GOP demands Social Security cuts, setting back fiscal talks

Although Obama made similar proposal within a broad package, Dems reject the measure as part of scaled-back deal

Natasha Lennard
December 31, 2012 1:34AM (UTC)

In what Democratic aides told reporters was a "major setback" in fiscal cliff negotiations, Republicans proposed throwing a Social Security cut into the scaled-back deal Congress is attempting to cobble together in advance of the New Year deadline. As things stand at the time of writing, negotiations are close to breakdown.

Aides to Republican Senate Minority Leader Mitch McConnell presented the Social Security proposal, which included a method of calculating benefits with inflation. The plan would lower cost of living increases for Social Security recipients. Democrats were swift to reject the offer.


A Democratic aide told ABC News that the proposal was a "poisoned pill" in the current negotiations. However, it should be noted that President Obama has suggested a similar proposal within the context of negotiations on a broad deficit-reduction deal. Such a measure had been taken off the table in discussions over a scaled-back, short-term agreement.

Senate Majority Leader Harry Reid said on the Senate floor Sunday, "We're willing to make difficult concessions as part of a balanced, comprehensive agreement but we'll not agree to cut social security benefits as part of a small or short-term agreement, especially if that agreement gives more handouts to the rich."

As such, the Republican move has brought negotiations close to breaking point. According to the Hill, a Democratic aide noted of the Senate Majority Leader's reaction to the Social Security proposal, “Sen. Reid was personally taken aback and hugely disappointed to hear the new element of the Republicans latest offer,” said the aide. “We’re further apart than we were 24 hours ago.”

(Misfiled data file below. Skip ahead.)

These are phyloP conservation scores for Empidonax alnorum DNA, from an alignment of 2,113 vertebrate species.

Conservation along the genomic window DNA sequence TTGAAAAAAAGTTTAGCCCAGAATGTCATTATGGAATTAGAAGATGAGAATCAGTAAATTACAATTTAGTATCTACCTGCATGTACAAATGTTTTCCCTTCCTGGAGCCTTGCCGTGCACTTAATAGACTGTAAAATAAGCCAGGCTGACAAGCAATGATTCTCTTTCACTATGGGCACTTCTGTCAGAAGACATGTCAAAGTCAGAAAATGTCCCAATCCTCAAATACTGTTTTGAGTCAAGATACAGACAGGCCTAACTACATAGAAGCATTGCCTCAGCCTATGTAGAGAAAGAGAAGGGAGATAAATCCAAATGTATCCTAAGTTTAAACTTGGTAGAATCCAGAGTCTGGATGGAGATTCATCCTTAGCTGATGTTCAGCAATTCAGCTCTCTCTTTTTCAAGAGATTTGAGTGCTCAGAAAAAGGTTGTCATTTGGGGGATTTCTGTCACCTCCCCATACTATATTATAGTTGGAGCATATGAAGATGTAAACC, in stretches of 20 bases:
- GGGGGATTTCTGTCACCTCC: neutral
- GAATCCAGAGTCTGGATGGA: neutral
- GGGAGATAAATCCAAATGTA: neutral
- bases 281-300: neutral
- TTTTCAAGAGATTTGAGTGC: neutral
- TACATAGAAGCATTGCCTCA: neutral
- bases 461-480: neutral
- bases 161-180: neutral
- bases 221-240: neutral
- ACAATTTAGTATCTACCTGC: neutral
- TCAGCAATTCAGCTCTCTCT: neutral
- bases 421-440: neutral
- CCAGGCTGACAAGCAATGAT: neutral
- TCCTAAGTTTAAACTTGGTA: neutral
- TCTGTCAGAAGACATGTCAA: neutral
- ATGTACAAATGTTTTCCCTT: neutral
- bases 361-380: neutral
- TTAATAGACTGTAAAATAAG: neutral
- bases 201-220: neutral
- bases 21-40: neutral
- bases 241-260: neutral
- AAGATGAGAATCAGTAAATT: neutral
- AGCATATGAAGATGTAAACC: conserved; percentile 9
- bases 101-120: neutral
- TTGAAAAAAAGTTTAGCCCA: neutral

Reid said Sunday he remains "cautiously optimistic" that a deal can be made as the cliff's edge approaches.

The president has said that Democrats will simply call an up-or-down vote on his initial proposal, which prevents tax hikes on all but those incomes above $250,000, and force the issue if talks break down and the deadline gets too close.

Natasha Lennard

Natasha Lennard is an assistant news editor at Salon, covering non-electoral politics, general news and rabble-rousing. Follow her on Twitter @natashalennard, email

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Related Topics ------------------------------------------

Fiscal Cliff Harry Reid Mitch Mcconnell Republican Party Social Security U.s. Economy U.s. Senate

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